Did greed or bad luck sink the Estonia?: Human error and watered-down official standards may have been a fatal combination in the notorious Gulf of Finland

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The Independent Online
STRICT international safety standards introduced after the loss of the Titanic in 1912 to increase survival chances of passenger ships were relaxed in 1967 to avoid restricting roll-on roll-off ferries. Known as Safety of Life at Sea, or Solas, the mandatory standards required that ferries be able to remain afloat even when two adjacent compartments were 'laid open to the sea' by a collision or other accident.

The standards, devised by the Bulkhead Committee set up by the British government, were a milestone in passenger ship safety. Had they not been relaxed, the Estonia might have survived the atrocious weather she encountered in a notorious stretch of water.

Human error and an attempt by the captain to arrive in Stockholm on time may have contributed to the disaster. The ship was driven into mountainous seas for five-and-a-half hours before she sank, and some marine safety experts believe that she was travelling at excessive speed for the conditions. Swedish experts have calculated that the 15,500-ton Estonia was doing 15 to 18 knots, double the advisable speed, when she was crippled.

The Gulf of Finland is only 35 miles wide between Estonia and Finland, leaving large vessels little room for error. It has been known to mariners down the ages as 'the ships' graveyard'. Arthur Ransome of Swallows and Amazons fame wrote of seeing a Russian battleship marooned on shoals in the area in his 1923 book, Racundra's First Cruise.

The shallow bottom means that steep seas build up and waves double in frequency and height. Once hit by a wave, a vessel has no time to ride it out before being pounded by the next. Waves of 20ft and more are believed to have pounded the Estonia's bow 'visor', forcing water into the hold and destabilising the ship, something that ferry owners maintain cannot happen.

The seas the Estonia encountered are unlike anything experienced by ferries in British waters. At least three hitherto unreported incidents have occurred in recent years, in which ferries suffered damage to their bow doors. The captains had to go immediately astern and bear away from the waves to avoid capsizing.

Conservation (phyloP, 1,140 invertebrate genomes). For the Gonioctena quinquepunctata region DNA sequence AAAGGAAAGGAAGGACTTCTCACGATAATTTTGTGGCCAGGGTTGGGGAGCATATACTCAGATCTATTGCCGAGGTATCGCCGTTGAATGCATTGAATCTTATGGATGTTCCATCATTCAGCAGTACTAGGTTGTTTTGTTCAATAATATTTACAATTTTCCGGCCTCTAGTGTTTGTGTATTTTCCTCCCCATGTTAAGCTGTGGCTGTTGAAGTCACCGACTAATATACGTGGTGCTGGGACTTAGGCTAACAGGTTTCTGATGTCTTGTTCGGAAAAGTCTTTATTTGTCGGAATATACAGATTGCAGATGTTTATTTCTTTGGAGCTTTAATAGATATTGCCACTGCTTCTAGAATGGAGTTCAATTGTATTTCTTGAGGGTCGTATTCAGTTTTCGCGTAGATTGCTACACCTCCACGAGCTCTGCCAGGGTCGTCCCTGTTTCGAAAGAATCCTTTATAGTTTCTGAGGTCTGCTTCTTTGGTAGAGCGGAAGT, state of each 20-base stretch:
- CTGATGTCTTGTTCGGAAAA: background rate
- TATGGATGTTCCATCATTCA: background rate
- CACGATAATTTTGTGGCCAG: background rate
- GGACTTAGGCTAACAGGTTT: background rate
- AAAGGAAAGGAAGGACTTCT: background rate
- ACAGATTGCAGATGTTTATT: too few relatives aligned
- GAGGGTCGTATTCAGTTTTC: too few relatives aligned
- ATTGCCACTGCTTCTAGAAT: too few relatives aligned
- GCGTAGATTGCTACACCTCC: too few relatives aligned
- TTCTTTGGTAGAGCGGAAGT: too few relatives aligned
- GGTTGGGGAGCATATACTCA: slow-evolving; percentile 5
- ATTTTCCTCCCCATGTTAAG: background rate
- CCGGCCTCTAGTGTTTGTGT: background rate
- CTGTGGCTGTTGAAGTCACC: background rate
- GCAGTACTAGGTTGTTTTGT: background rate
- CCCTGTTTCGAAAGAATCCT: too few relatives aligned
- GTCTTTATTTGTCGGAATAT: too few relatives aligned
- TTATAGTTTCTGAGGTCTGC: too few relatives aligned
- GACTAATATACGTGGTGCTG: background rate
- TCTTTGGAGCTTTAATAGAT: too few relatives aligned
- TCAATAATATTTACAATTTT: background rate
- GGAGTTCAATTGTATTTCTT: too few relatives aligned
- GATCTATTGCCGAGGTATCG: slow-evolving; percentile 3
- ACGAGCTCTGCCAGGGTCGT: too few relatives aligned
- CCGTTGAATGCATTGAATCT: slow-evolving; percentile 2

Before roll-on roll-off vessels, water in the hold did not have such dramatic consequences for safety, because watertight walls, or bulkheads, had to be fitted in the cargo area.

'As proof of the adequacy of these (earlier) arrangements I recall the Duke of York ferry which was cut in two forward of the bridge, but which floated and survived due to its watertight bulkheads,' writes Gordon Victory, former engineer surveyor-in-chief of the Department of Trade and Industry, in a letter to the Journal of the Institute of Marine Engineers. He says that, 'more importantly, there were no casualties'. The Solas standards ensured that grave damage could be sustained by a ship without the prospect of immediate flooding and capsize. Although upgraded many times since 1929, they were tampered with in 1967 at the insistence of ferry companies, then experiencing a boom thanks to the development of roll-on roll-off vessels. 'Some weasel words were included,' which compromised passenger safety, according to Mr Victory.

The standards were amended so that whenever the subdivision of a ship's cargo deck was incompatible with the use of the ship - as is the case with all roll-on roll-off ferries - there could be alternative arrangements 'which would provide equivalent protection'.

'This,' Mr Victory says, 'has led to the complete negation of good subdivision arrangements in such ships in the interest of commercial considerations, maximising the usage of all spaces and ensuring a quick turnaround.'

Mr Victory calls for the introduction of modern retractable bulkheads in existing ferries. He says there is 'no substitute' for them if disasters such as those that befell the Estonia and Herald of Free Enterprise are to be avoided.

In Mr Victory's view, 'watertight transverse bulkheads, which could be retractable in port, are the logical solution to providing a reasonable degree of damage stability.'

He says large drainage ducts should be provided, connected to the largest saltwater pump on the ship. Crucially, he points out that the so-called Solas 1990 safety standards, negotiated through the International Maritime Organisation and which became operative yesterday, provide for waves up to 1.5m high (the Estonia was in 6m waves when she sank).

'Have they never been to sea?' Mr Victory asks of the officials who negotiated the standards. 'This wave height is almost a calm sea.' He said retractable watertight bulkheads have not been stipulated because commercial factors have outweighed passenger safety.

(Photographs and table omitted)

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